Despite Oklahoma legislator's concerns, judicial rating system isn't a chamber of horrors
State Reps. John Bennett and Mike Reynolds are in a tizzy over The State Chamber's plan to rate judges facing the retention ballot. In a House press release, Bennett attacked those involved for meeting “in secret.”
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Imagine: Private citizens and companies engaging in free speech without the express authorization of politicians or the presence of state officials to monitor them. The horror!
Bennett, R-Sallisaw, claims a “clear conflict of interest” exists because individuals with Chesapeake Energy and BancFirst were allegedly involved and those companies are often targets of litigation. Reynolds, R-Oklahoma City, echoed the charge. But how is that a conflict? If you regularly deal with the court system, shouldn't you have a right to comment on the qualifications of judges?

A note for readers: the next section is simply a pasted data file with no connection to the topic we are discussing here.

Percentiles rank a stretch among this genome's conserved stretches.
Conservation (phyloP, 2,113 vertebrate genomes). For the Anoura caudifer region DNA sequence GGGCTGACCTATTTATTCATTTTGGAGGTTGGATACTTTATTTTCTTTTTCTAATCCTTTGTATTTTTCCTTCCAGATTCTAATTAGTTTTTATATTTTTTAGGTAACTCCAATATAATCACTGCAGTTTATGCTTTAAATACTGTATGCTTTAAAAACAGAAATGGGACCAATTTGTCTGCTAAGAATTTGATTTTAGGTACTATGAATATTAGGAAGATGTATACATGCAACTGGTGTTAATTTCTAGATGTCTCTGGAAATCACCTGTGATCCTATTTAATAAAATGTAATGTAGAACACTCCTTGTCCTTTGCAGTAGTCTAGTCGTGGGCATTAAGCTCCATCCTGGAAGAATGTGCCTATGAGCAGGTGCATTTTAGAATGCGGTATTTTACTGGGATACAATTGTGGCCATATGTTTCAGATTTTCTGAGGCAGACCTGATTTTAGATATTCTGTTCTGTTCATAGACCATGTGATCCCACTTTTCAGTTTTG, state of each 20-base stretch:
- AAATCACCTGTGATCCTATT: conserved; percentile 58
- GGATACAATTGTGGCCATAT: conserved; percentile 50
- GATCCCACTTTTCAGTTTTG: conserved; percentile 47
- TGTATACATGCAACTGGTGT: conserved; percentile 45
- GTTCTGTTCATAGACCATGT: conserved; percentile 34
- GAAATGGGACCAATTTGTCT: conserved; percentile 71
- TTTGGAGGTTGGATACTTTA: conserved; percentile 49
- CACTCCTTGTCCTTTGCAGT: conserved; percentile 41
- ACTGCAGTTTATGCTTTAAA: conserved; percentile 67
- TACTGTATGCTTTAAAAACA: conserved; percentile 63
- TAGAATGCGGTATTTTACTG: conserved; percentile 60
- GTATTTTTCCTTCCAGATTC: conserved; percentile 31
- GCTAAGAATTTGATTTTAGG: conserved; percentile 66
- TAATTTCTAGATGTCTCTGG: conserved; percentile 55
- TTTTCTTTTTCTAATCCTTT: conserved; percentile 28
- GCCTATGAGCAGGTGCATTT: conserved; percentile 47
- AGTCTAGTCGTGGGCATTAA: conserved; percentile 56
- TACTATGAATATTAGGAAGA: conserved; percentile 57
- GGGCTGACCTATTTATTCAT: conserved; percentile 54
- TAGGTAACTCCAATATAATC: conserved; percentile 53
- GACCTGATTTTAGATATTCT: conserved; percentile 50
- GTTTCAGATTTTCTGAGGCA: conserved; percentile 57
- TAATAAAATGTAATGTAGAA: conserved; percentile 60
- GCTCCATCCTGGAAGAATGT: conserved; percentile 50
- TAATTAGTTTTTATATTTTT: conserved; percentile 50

Bennett called the ratings project “a blatant attempt to bully judges into deciding favorable cases for the State Chamber's biggest donors.” Apparently Bennett doesn't have much faith in Oklahoma's judiciary. If judges rule contrary to state law and the constitution because of a rating system, they shouldn't be in office in the first place.
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